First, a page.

Stantec advises Parks Canada on Franklin expedition shipwreck preservation

22 February 2024 2 min. read

Stantec, an Edmonton-headquartered design and engineering consultancy, provided wind and wave modeling analysis to Parks Canada to help understand climate threats to the Franklin expedition shipwreck in Nunavut.

Stantec’s work included a numerical model of current, historical, and future wind and wave patterns that can threaten the wrecks – which constitute the Wrecks of HMS Erebus and HMS Terror National Historic Site of Canada. Stantec’s research focuses on the region of eastern Queen Maud Gulf and Wilmot and Crampton Bay, as well as the western approaches to Simpson Strait and Terror Bay.

Though both wrecks are located in shallow water and are exposed to storms, waves, erosion, and sedimentation, the Erebus is particularly at risk. Climate change is expected to increase the frequency and intensity of the above natural events in the Arctic, threatening the wrecks.

Sir John Franklin’s expedition set sail from England in 1845 in search of a Northwest Passage through the Arctic to unlock a swifter trade route with Asia. Franklin and his crew of 129 explorers went missing in 1846, with the exact circumstances shrouded in mystery. Poorly sealed food tins may have reduced already limited food supplies, though some mixture of icebound ships, disease, malnutrition, and the harsh Arctic climate likely accounted for the expedition’s failure and the loss of all souls.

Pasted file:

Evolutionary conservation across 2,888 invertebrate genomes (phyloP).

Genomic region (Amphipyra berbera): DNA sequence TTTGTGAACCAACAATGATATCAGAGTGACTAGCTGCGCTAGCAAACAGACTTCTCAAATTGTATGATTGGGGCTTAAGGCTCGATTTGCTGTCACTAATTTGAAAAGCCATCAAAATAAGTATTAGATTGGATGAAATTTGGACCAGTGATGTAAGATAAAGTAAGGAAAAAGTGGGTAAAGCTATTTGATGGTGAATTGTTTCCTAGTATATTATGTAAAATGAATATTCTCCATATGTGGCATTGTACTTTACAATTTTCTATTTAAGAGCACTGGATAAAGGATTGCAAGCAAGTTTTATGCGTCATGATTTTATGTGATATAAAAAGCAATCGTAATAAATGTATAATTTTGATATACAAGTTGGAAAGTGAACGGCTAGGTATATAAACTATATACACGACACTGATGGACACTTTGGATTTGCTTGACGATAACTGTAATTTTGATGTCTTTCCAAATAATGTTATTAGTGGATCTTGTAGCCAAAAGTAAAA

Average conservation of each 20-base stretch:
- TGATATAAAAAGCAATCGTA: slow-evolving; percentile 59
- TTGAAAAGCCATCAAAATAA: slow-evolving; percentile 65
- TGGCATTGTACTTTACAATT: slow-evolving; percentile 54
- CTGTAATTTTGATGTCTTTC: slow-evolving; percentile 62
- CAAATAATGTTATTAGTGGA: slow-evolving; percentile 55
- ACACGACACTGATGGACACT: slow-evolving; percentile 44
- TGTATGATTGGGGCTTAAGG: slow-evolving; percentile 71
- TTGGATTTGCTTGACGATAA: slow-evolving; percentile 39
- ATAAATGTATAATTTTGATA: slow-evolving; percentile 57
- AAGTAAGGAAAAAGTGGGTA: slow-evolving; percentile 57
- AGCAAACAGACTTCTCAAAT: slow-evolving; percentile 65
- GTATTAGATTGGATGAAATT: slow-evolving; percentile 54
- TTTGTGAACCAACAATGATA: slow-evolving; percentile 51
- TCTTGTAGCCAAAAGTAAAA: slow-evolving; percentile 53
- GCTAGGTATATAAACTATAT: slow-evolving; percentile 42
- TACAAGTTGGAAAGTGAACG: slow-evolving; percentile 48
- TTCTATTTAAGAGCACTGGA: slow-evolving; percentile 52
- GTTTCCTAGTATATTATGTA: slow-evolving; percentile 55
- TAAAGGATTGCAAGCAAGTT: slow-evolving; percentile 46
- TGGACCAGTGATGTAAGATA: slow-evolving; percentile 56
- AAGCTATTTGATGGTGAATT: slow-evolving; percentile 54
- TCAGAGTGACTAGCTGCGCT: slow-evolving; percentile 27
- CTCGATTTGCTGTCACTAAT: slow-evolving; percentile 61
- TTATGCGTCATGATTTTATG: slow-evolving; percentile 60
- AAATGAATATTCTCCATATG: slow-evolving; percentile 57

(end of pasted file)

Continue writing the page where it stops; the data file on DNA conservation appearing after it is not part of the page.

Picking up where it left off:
Stantec advises Parks Canada on Franklin expedition shipwreck preservation

The wrecks were finally discovered in 2014 and 2016 near King William Island. Parks Canada has since been conducting archaeological research on the wrecks, which have been designated national historic sites.

Parks Canada recently published its 2023 seasonal archaeological research for the sites, which includes the recovery of numerous artifacts and thousands of high-quality images.

“We greatly appreciate the work of the Stantec team, who provided invaluable research to support understanding of the weather-induced threats to HMS Erebus and HMS Terror in quantifiable terms,” said Jonathan Moore, manager of Parks Canada’s underwater archaeology team.

Darren Kipping, underwater archaeologist and Stantec’s manager of the project, added, “Stantec is excited to help Parks Canada and its Inuit partners understand the environmental threats to these pieces of human history. Understanding what those potential impacts are now, and into the future, can assist Parks Canada and its partners in the study and management of the site.”